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Destruction of customary forests in Papua constitutes ecocide, INFID says

Tempo - June 5, 2024

Novali Panji Nugroho, Jakarta – Executive Director of the International NGO Forum on Indonesian Development or INFID, Iwan Misthohizzaman, stated that clearing customary forests in Papua by abusing state permits is an act of ecocide and a violation of human rights.

"Ecocide must be seen as a systematic, aggressive, massive, and planned form of attack on the environment," said Iwan in a written statement on Wednesday, June 5, 2024. Ecocide, he said, potentially destroys the environment's capacity to support the living.

He said there are at least three elements of ecocide seen from today's climate change. First, exploitation of the environment leads to the extermination of nature. Second, the extermination is related to the erasure of people's right to life. Third, the exploitation of natural resources leads to threats to human life, now and in the future.

In the case of Papua, Iwan said "the three elements of ecocide were met" since forests in Papua are a source of livelihood and civilization for indigenous peoples. The customary forest destruction in Papua also reflects the government's failure and irresponsible business practices which defy sustainable development goals. "So everything becomes overlapping, weak, and corrupted," he said.

The Indigenous communities in Papua will experience immense loss of their living space if the palm oil companies' operational permits are not revoked. Therefore, INFID urges the Supreme Court not to be part of the ecocide actors in the case of Papuan forests. The organization also asked the government to revoke the corporation's permit and return the customary forest to Papua's Indigenous communities.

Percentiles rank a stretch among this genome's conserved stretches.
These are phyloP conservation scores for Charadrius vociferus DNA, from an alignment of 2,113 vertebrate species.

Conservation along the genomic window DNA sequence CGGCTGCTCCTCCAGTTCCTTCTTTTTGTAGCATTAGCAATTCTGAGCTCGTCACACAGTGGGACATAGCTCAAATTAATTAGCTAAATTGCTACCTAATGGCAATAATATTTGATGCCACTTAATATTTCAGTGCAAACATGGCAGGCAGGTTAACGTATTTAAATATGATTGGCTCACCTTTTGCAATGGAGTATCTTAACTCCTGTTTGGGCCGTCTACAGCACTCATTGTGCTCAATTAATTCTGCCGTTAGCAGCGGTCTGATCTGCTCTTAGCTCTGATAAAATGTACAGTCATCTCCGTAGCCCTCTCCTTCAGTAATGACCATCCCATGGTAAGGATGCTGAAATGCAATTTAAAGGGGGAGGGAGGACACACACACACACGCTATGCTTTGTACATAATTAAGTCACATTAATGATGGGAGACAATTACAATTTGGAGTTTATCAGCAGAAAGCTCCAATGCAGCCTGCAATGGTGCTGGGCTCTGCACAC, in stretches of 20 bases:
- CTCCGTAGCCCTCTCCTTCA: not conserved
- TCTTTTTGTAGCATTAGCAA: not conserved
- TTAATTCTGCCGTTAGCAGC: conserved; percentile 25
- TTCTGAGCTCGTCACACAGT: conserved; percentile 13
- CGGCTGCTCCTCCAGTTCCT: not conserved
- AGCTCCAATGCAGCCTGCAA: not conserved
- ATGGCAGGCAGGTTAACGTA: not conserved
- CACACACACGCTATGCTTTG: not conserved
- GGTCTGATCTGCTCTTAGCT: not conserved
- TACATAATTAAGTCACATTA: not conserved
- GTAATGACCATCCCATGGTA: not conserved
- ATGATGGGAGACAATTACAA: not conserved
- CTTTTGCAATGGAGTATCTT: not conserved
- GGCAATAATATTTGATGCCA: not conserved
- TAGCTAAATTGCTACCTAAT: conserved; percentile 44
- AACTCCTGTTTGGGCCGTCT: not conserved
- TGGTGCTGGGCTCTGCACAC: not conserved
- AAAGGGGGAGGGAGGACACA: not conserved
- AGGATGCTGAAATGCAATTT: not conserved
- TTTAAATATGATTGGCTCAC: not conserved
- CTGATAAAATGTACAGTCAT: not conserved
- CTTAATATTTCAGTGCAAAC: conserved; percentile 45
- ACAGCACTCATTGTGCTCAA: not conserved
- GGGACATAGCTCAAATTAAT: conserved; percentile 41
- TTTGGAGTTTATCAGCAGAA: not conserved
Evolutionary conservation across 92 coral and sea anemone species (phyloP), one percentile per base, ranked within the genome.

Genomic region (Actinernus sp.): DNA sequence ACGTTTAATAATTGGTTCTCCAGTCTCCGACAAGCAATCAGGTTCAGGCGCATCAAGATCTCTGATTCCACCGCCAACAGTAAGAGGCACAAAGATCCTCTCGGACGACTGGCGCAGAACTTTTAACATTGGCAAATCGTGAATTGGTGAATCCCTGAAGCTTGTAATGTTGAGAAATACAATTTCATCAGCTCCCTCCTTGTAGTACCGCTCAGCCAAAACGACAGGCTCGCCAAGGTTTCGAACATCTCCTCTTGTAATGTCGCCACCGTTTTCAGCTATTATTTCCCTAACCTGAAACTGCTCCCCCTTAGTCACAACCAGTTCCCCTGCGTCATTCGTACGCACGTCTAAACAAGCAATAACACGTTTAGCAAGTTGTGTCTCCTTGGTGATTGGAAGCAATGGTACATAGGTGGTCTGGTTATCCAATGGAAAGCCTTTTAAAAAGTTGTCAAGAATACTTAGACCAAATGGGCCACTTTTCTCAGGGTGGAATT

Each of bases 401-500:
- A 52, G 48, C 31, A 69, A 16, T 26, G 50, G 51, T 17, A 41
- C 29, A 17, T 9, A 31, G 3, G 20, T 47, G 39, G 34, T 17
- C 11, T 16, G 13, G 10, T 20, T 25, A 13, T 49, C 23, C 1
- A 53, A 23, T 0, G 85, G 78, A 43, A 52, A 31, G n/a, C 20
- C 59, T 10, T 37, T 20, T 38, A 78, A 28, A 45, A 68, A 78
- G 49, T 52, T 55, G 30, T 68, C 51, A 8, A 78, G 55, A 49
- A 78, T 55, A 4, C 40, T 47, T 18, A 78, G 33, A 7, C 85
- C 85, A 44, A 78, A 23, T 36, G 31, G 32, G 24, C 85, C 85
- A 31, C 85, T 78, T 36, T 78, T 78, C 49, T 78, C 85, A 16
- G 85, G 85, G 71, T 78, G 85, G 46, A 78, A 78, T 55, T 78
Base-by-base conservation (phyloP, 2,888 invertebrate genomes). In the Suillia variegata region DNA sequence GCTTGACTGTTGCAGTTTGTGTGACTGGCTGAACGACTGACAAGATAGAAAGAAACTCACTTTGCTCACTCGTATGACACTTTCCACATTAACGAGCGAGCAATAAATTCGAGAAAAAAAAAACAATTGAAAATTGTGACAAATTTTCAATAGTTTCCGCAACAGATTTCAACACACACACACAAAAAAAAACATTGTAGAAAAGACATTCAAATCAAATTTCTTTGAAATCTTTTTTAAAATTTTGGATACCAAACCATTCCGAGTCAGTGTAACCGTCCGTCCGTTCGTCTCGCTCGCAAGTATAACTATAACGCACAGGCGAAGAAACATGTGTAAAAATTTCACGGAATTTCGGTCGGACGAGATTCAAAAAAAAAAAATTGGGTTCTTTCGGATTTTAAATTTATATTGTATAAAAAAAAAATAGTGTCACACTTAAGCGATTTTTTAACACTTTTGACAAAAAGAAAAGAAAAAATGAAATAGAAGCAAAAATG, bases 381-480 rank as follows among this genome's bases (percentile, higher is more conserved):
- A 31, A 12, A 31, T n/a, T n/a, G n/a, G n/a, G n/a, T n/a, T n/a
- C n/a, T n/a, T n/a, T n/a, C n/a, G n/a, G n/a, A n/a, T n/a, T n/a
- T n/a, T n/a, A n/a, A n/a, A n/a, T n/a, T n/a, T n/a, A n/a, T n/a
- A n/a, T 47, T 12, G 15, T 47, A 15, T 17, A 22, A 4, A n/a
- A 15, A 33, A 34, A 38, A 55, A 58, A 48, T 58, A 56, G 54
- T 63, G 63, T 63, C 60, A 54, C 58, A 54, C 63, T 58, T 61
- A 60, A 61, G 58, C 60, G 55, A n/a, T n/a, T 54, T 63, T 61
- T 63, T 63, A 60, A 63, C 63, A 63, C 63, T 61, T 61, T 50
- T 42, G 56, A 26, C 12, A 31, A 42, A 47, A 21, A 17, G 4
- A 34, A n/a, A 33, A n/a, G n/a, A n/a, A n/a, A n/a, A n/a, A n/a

Meanwhile, INFID Human Rights and Democracy Program Officer Ari Wibowo believed the case of Papuan customary forest exploitation is part of human rights enforcement in Indonesia. He said this case is contrary to the three pillars of the United Nations Guiding Principles on Business and Human Rights, namely protection of human rights by the state, respect for human rights by corporations, and reparation for human rights victims.

Awyu Tribe in South Papua and the Moi Tribe in Southwest Papua are currently fighting against corporations that are set to destroy their forests. The operations of PT IAL and PT SAS have the potential to cause deforestation which will release 25 million tons of CO2 into the atmosphere and worsen the impact of the climate crisis.

Therefore, INFID urges President Jokowi and all relevant institutions to commit to fulfilling the human rights of the Indigenous Awyu and Moi ethnic communities.

Source: https://en.tempo.co/read/1876382/destruction-of-customary-forests-in-papua-constitutes-ecocide-infid-say